Almost ten years ago, I began making a series of images using a nylon body stocking to encase nude models. The stretchy fabric created a dreamy space around the bodies of the models when they pushed out against it from inside. We played with many variations; one model in the cocoon, two models, smearing body paint or facial mask mud on the fabric to create texture, tearing the fabric and exposing parts of the body. My models’ creativity was extraordinary as they worked with a few simple props. Men took part as well as women and one brave couple entered the body stocking together. I called the project “Cocoon” and worked on it for about four years.
Originally, the Cocoon photographs explored the body, the space around the body, and the sculptural forms of that space. I was interested in the formal aspects of the images, and of their emotional impact apart from any context. The series resulted in a solo show and publications in print and online. I loved the images I made in the Cocoon project, but as time went on other ideas called. I turned my camera elsewhere. The last time I showed the Cocoon images publicly was perhaps five years ago.
My images of models in the stretchy fabric might have remained stored on my hard drive had it not been for an inquiry from the photo editor of a German fashion magazine that arrived in my inbox late in 2020. She had found the Cocoon images online and wanted three of them to accompany an article on stress.
As I went back through my files to select images for the magazine to consider, I reacted differently to the Cocoon photographs. We were eight months into the COVID pandemic and the Cocoon images took on new meaning in that context. As I struggled with the physical constraints and emotional tension of stay-at-home orders and social distancing, the models straining against the body stocking seemed to represent what I and many others were experiencing. The image at the top of the page seemed too dramatic when we made it. During the pandemic, however, this photograph spoke of the desperation that many people — myself included — felt as their normal day-to-day activities were curtailed and social connections were cut off. What had been a photograph about the body, and space, and emotion now reflected the larger context of COVID.
I sent the photos off to the German magazine, but found myself going back to the Cocoon images. This one reminded me that even when we found ourselves quarantined with another person, there was still a sense of contraction and entrapment. We needed our loved ones and our friends, but we also needed our solitude.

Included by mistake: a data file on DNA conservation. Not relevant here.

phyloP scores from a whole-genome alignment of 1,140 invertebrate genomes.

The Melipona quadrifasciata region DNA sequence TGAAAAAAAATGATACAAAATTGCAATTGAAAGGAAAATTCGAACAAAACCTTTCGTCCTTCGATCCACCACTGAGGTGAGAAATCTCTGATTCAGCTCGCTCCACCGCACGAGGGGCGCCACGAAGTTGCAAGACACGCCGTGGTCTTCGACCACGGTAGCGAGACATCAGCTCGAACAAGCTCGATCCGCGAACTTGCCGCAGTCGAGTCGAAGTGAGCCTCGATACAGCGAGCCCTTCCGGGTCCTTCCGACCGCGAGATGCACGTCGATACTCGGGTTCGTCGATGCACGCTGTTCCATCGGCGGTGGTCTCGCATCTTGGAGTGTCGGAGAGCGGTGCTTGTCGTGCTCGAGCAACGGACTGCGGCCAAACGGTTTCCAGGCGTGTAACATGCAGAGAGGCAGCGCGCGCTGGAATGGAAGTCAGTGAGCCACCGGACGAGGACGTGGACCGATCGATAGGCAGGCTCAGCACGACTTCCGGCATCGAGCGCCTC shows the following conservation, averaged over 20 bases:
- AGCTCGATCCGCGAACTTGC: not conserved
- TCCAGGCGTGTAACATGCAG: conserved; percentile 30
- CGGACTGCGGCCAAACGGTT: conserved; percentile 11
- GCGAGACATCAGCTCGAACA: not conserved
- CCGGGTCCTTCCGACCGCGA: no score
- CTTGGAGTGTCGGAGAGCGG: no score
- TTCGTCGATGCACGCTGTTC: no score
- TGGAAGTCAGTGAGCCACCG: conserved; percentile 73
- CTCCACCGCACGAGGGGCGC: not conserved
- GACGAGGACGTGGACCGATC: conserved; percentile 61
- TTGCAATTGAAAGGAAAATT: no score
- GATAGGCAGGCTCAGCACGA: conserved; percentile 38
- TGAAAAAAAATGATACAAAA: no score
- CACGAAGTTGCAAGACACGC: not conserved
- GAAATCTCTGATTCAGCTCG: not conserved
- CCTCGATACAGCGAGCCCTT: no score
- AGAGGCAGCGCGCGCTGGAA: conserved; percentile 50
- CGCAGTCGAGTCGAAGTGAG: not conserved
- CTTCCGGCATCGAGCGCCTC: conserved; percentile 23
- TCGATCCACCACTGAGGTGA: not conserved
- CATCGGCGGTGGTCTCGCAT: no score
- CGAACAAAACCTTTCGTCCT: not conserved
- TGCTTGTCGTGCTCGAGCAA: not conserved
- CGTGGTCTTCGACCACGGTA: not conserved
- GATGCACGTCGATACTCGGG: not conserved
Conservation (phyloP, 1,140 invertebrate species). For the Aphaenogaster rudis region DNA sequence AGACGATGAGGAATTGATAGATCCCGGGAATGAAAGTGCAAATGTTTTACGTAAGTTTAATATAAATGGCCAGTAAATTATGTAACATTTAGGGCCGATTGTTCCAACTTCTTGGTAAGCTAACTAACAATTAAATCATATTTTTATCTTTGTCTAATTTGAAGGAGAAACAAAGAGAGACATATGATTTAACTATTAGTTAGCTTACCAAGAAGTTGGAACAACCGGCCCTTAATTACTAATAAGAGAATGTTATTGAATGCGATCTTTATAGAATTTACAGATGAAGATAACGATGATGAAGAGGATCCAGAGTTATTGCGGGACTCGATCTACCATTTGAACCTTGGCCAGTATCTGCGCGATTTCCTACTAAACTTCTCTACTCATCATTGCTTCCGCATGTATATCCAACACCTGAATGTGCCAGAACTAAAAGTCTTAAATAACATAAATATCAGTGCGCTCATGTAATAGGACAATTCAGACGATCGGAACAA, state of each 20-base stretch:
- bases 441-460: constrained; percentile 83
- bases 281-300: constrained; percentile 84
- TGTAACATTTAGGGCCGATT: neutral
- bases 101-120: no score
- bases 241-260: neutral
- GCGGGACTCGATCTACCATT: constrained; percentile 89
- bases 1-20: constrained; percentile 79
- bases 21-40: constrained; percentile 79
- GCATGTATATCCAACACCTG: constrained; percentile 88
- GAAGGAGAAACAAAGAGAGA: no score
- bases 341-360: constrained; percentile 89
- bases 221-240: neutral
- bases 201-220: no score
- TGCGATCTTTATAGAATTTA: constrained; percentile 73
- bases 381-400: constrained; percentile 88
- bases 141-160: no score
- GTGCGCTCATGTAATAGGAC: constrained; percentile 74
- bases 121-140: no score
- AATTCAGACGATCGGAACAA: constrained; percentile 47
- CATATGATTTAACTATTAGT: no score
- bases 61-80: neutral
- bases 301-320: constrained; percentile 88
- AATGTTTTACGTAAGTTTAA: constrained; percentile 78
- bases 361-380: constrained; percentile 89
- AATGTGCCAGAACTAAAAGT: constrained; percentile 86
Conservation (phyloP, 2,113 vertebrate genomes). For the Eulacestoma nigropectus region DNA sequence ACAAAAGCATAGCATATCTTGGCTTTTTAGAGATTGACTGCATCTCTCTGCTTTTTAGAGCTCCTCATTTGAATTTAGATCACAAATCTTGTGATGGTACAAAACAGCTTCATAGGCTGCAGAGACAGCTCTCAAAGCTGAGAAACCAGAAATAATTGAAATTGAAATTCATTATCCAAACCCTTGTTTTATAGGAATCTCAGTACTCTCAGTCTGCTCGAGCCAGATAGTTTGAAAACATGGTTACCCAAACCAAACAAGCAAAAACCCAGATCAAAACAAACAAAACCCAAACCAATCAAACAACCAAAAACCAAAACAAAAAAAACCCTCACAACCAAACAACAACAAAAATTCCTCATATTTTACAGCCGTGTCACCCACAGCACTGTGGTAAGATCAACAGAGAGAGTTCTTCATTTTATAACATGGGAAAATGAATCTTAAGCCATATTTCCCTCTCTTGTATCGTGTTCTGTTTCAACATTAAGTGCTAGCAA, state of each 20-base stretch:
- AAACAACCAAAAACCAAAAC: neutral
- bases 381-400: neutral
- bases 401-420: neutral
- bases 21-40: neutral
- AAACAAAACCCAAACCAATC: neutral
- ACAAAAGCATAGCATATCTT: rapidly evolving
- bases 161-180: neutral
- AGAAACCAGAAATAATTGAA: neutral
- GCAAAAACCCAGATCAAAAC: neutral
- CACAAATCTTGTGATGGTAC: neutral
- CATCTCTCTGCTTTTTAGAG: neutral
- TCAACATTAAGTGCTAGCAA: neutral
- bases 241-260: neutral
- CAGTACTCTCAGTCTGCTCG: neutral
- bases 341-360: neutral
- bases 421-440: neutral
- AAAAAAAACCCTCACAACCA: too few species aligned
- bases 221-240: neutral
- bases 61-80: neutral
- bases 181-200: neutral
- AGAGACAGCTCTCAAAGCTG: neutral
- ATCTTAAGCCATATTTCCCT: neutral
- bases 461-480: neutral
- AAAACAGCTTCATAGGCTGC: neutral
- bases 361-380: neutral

When I saw this one again, it reminded me that there were still moments of peace and beauty amid all that we were wrestling with.
This image of a male model in the fabric cocoon brought to mind the words of an old folk song from the ‘60s. In addition to the challenges of COVID, political conflict roiled throughout the US and people from both sides took to the streets. Black Lives Matter, Antifa, calls for patriotism, and the importance of protest were all in the air, along with fear and desperation. Peter, Paul and Mary sang it; “There’s anger in the land.”
The outdoors promised some respite from cabin fever, but we remained caught; reluctant to approach other people, seeking solitary pursuits, out of the house yet not free.
Then there were days when it seemed we would somehow find our way out of what entrapped us and, like a true cocoon, emerge with new wings.
Photographs live in a context, and that context determines, in part, how we understand them. My formal exploration of the body in the Cocoon photographs remained, but they also represented the emotional experience of quarantine when I looked at the photographs from a fresh vantage point. While photographs capture and preserve moments in time, they aren’t static. They live along with us, open to new understandings. As we change, and our circumstances change, what we see in photographs changes, too.
E. E. McCOLLUM
E. E. McCollum is a photographer and writer living in Santa Fe, NM in the U.S. He works primarily in black and white using both digital and analog technology. A psychotherapist for nearly 40 years prior to retirement, he now devotes himself full-time to making photographs and writing about the experience of doing so. His work has been shown in a number of solo and group shows and published widely, including in Lenswork, Adore Noir, Shadow & Light, PH Magazine, Digital Photographer (UK), Stern (online), Kinfolk, Madame (Germany), and elsewhere. For the past six years McCollum has written a regular column Shadow & Light Magazine.
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